Axelrod shambled in, looking sleepy-eyed as always, as students filled the auditorium and Wizner texted last-minute instructions to his client over Signal. “Whatever you think about Edward Snowden and his actions, and the adjectives range from traitor to hero,” Axelrod said by way of introduction, “he has indisputably triggered a really vital public debate about how we strike a balance between civil liberties and security.” He sat down in the front row as Snowden’s bashful grin filled a large screen.
Snowden had already done one event that day, a cybersecurity conference in Zurich, and he seemed weary as Stone probed for logical weaknesses. The law professor asked when it was appropriate for “a relatively low-level official in the national-security realm to take it upon himself to decide that it is in the national interest to disclose the existence of programs that have been approved … To decide for himself that ‘I think they’re wrong.’ ” Snowden gave his usual homilies about the Constitution, whistle-blowing, and civil disobedience. “Do we want to create a precedent that dissidents should be volunteering themselves not for the 11 days in jail of Martin Luther King or the single night of Thoreau,” he asked, “but 30 years or more in prison, for what is an act of public service?”
Stone pointed out that Congress could pass a law allowing defendants to make a whistle-blowing defense in Espionage Act cases but shows no signs of doing it. “You believe in democracy,” Stone said. “But democracy doesn’t agree with you.” The professor jabbed and Snowden weaved, setting his jaw and taking swigs from a big plastic water bottle. But when the floor opened for questions, it was clear who had won the audience. One student after another got up to offer Snowden praise.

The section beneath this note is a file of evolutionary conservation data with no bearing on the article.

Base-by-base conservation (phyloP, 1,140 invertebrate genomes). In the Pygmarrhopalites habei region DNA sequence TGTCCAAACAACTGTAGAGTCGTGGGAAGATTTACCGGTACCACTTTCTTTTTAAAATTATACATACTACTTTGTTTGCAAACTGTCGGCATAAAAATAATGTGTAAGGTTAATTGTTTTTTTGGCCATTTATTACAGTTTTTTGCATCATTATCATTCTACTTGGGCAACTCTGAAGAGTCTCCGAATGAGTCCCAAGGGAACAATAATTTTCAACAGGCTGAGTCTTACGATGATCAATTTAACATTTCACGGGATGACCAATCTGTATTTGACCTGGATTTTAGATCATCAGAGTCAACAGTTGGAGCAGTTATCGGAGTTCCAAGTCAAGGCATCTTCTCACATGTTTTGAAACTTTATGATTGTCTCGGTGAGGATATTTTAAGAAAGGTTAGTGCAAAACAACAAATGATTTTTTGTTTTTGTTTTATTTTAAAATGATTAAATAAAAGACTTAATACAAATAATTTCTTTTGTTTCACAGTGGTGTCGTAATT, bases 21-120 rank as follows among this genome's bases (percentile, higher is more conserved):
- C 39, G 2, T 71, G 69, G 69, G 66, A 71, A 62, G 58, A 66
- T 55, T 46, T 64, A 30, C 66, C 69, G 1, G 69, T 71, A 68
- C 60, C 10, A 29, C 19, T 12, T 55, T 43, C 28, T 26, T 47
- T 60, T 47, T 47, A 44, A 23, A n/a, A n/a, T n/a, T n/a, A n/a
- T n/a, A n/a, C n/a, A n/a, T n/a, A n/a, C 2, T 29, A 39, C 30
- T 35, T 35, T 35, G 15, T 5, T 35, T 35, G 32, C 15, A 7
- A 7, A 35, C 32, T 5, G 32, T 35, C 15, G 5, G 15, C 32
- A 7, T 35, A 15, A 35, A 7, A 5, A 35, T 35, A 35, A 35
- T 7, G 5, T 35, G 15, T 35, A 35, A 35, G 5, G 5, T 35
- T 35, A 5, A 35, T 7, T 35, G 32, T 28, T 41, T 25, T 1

“Did you expect to become a celebrity in this way?” one asked.
“If you go back to June 2013,” Snowden said, “I said, ‘Look, guys, stop talking about me, talk about the NSA.’ ” But he added, “Our biology, our brains, the way we relate to things, is about character stories. So they simply would not let me go.”
Axelrod watched impassively, his fingers tented under his nose. The full effect of Snowden’s performance did not become clear until a few weeks later, when Axelrod had Eric Holder — the former attorney general, once Snowden’s chief pursuer — on his podcast, The Axe Files. Holder allowed that Snowden “actually performed a public service,” while Axelrod calmly presented Snowden’s arguments.
“I think there has to be a consequence for what he has done,” Holder replied. “But I think, you know, in deciding what an appropriate sentence should be, I think a judge could take into account the usefulness of having had that national debate.”
Holder’s concession made international headlines. It didn’t mean anything legally, but symbolically it spoke volumes. Political realities were starting to come into alignment with Snowden’s virtual ones. From his computer in Moscow, Snowden tweeted:
2013: It’s treason!
2014: Maybe not, but it was reckless
2015: Still, technically it was unlawful
2016: It was a public service but
*This article appears in the June 27, 2016 issue of New York Magazine.